Hello and welcome back to TechCrunch’s China Roundup, a digest of recent events shaping the Chinese tech landscape and what they mean to people in the rest of the world. This week, TikTok, currently the world’s hottest social media app, welcomed the new decade by publishing its first transparency report as it encounters rising scrutiny from regulators around the world.
TikTok tries to demystify
The report, which arrived weeks after it tapped a group of corporate lawyers to review its content moderation policy, is widely seen as the short video app’s effort to placate the U.S. government. The Committee on Foreign Investment in the United States, or CFIUS, is currently probing the app for possible national security risks.
TikTok is owned by Beijing-based tech upstart ByteDance and has been rapidly gaining popularity away from its home turf, especially in the U.S. and India. As of November, it had accumulated a total of 1.5 billion downloads on iOS and Android devices, according to data analytics firm Sensor Tower, although how many materialized into active users is unknown.
The transparency report reveals the number of requests TikTok received from local regulators during the first half of 2019. Such orders include government requests to access user information and remove content from the platform. India topped the list with 107 total requests filed, followed by the U.S. with 79 requests and Japan at 35.
The numbers immediately sparked debates over the noticeable absence of China among the list of countries that had submitted requests. This could be because TikTok operates as a separate app called Douyin in China, where it claimed to have more than 320 million daily active users (in Chinese) as of last July.
TikTok has taken multiple measures to ease suspicions of international markets where it operates, claiming that it stores data of U.S. users in the U.S. and that the app would not remove videos even at the behest of Beijing’s authority.
Whether skeptics are sold on these promises remains to be seen. Meanwhile, one should not overlook the pervasive practice of self-censorship among China’s big tech.
“Chinese internet companies know so well where the government’s red line is that their self-regulation might even be stricter than what the government actually imposes, so it’s not impossible that [the TikTok report] showed zero requests from China,” a person who works at a Chinese video streaming platform suggested to me.
It’s worth revisiting why TikTok has caused a big stir on various fronts. Besides its nationality as a Chinese-owned app and breathtaking rise, the app presents a whole new way of creating and consuming information that better suits smartphone natives. It’s been regarded as a threat to Facebook and compared to Youtube, which is also built upon user-generated content. However, TikTok’s consumers are much more likely to be creators as well, thanks to lower barriers to producing and sharing videos on the platform, venture capitalist David Rosenthal of Wave Capital observed. That’s a big engagement driver for the app.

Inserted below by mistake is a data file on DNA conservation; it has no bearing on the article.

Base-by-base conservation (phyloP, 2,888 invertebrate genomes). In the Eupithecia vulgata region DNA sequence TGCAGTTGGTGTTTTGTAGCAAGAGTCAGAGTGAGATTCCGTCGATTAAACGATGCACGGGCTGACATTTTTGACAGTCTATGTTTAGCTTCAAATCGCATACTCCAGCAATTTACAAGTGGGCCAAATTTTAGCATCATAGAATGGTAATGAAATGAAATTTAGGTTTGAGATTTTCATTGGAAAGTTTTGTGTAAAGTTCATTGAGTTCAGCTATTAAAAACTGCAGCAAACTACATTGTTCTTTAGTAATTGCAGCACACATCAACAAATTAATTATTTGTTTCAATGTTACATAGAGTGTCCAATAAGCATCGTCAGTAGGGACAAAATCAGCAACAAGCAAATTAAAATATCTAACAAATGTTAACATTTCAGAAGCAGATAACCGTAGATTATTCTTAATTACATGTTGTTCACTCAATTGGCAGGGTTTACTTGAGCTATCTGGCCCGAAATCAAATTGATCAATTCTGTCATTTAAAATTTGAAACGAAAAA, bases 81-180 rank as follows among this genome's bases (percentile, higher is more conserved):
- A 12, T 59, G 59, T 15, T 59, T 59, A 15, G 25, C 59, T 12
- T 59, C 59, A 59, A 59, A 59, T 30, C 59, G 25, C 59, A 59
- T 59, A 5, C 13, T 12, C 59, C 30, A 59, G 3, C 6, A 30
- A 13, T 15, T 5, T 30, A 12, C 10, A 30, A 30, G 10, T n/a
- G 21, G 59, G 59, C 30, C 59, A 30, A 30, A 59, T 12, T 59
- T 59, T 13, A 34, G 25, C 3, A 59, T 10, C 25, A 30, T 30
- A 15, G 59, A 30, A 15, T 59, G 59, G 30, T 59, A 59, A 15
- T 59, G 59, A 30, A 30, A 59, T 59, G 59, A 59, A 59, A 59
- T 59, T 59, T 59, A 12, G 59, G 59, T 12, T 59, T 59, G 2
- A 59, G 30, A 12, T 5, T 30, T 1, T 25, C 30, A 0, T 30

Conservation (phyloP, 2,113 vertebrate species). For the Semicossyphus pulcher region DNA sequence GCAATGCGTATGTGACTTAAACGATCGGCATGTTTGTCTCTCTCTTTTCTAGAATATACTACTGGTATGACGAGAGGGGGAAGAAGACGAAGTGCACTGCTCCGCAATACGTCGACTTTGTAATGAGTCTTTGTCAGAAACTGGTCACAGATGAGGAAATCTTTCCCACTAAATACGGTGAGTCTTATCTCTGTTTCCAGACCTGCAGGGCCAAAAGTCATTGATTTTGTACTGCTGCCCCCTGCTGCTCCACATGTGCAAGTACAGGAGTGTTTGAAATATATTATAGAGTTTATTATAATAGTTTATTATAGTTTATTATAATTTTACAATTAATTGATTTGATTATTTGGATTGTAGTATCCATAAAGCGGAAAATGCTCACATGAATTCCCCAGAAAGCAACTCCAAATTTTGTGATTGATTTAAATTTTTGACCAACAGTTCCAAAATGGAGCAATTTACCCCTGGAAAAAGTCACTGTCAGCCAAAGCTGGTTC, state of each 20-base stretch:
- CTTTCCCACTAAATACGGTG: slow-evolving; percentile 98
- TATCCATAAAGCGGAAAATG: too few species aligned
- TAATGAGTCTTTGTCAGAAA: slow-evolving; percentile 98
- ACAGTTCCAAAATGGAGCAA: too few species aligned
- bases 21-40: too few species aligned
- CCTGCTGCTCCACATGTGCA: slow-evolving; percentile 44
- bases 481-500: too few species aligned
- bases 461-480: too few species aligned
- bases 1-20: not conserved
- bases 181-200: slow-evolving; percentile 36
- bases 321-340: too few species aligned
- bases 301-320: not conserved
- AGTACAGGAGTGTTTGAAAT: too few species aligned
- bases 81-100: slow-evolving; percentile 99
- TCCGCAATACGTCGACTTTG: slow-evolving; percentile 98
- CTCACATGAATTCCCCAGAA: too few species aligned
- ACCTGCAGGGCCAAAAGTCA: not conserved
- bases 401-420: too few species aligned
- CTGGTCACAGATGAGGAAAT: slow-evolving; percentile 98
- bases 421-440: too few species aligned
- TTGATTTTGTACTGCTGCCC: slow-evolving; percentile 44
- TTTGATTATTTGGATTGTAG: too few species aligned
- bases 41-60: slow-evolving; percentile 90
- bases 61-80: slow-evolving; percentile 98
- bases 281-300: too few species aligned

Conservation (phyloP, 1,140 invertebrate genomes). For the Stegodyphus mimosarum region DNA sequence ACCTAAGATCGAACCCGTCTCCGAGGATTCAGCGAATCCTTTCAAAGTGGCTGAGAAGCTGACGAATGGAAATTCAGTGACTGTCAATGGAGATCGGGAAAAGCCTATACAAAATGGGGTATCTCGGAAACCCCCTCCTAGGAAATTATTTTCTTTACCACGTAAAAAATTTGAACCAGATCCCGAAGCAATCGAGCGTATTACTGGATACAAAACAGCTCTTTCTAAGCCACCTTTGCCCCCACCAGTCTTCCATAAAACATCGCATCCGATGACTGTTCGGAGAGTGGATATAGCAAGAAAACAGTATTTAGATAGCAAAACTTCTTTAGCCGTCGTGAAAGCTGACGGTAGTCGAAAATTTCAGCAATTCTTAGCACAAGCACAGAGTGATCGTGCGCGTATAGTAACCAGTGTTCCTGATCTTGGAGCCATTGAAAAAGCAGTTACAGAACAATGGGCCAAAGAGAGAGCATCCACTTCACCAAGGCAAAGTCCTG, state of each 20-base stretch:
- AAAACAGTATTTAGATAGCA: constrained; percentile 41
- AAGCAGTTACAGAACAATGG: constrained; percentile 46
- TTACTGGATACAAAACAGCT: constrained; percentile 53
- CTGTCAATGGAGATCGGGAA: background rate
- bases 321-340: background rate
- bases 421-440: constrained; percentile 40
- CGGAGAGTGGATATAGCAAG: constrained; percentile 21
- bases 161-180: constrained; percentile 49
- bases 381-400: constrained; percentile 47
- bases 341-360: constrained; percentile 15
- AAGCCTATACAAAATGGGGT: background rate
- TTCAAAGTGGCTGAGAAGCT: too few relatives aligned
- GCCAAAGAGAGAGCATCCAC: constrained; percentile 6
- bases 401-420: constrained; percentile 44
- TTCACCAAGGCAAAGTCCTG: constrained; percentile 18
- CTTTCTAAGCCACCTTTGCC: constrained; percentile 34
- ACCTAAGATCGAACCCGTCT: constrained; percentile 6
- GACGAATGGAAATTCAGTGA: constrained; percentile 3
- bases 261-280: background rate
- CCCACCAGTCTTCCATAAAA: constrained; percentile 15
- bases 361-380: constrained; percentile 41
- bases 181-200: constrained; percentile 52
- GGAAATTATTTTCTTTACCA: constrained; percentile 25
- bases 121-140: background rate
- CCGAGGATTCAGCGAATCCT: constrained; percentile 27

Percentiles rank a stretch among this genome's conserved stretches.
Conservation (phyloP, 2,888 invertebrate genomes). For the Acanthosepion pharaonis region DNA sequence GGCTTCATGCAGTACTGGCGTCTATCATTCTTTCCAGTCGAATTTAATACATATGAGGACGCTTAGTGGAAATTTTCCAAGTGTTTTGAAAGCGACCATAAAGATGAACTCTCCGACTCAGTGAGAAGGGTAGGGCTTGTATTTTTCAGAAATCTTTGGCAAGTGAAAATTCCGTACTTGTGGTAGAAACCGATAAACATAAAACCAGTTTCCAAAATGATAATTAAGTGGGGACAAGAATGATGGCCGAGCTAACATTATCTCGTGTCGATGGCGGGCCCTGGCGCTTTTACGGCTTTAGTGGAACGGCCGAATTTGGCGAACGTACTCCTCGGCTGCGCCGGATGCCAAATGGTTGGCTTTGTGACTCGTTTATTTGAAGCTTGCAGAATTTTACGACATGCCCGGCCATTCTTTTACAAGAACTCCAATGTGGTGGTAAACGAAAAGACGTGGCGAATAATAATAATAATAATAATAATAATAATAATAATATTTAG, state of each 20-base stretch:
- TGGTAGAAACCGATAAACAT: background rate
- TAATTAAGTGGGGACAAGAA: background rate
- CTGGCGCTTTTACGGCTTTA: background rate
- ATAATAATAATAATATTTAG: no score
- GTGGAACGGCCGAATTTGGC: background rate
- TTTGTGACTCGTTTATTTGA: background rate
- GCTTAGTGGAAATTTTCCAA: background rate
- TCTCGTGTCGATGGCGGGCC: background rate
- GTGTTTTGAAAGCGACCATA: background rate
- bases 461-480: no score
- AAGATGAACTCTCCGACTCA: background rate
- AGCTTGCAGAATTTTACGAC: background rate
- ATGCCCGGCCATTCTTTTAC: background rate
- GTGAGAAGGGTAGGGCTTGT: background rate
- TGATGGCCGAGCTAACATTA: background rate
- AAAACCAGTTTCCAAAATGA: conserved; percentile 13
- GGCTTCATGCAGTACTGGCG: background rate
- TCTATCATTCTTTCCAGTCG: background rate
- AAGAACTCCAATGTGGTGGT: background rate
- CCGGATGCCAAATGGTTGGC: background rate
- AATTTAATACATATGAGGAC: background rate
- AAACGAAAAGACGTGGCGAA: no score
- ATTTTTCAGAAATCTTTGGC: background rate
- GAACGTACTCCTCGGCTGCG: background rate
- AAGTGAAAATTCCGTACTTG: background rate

Another strength of TikTok, seemingly trivial at first sight, is the way it displays content. Videos are shown vertically, doing away the need to flip a phone. In a company blog post (in Chinese) on Douyin’s development, ByteDance recounted that most short-video apps budding in 2016 were built for horizontal videos and required users to pick from a list of clips in the fashion of traditional video streaming sites. Douyin, instead, surfaces only one video at a time, full-screen, auto-played and recommended by its well-trained algorithms. What “baffled” many early employees and interviewees turned out to be a game-changing user experience in the mobile internet age.
Douyin’s ally and enemy
A recent change in Douyin’s domestic rival Kuaishou has brought attention to the intricate links between China’s tech giants. In late December, video app Kuaishou removed the option for users to link e-commerce listings from Taobao, an Alibaba marketplace. Both Douyin and Kuaishou have been exploring e-commerce as a revenue stream, and each has picked its retail partners. While Kuaishou told media that the suspension is due to a “system upgrade,” its other e-commerce partners curiously remain up and running.
Left: Douyin lets creators add a “shop” button to posts. Right: The clickable button is linked to a Taobao product page.
Some speculate that the Beijing-based company could be distancing itself from Alibaba and moving closer to Tencent, Alibaba’s nemesis and a majority shareholder in Kuaishou. Yunfeng Capital, a venture firm backed by Alibaba founder Jack Ma, has also funded Kuaishou but holds a less significant equity stake. That Douyin has long been working with Alibaba on e-commerce might have also been a source of discordance between Kuaishou and Alibaba.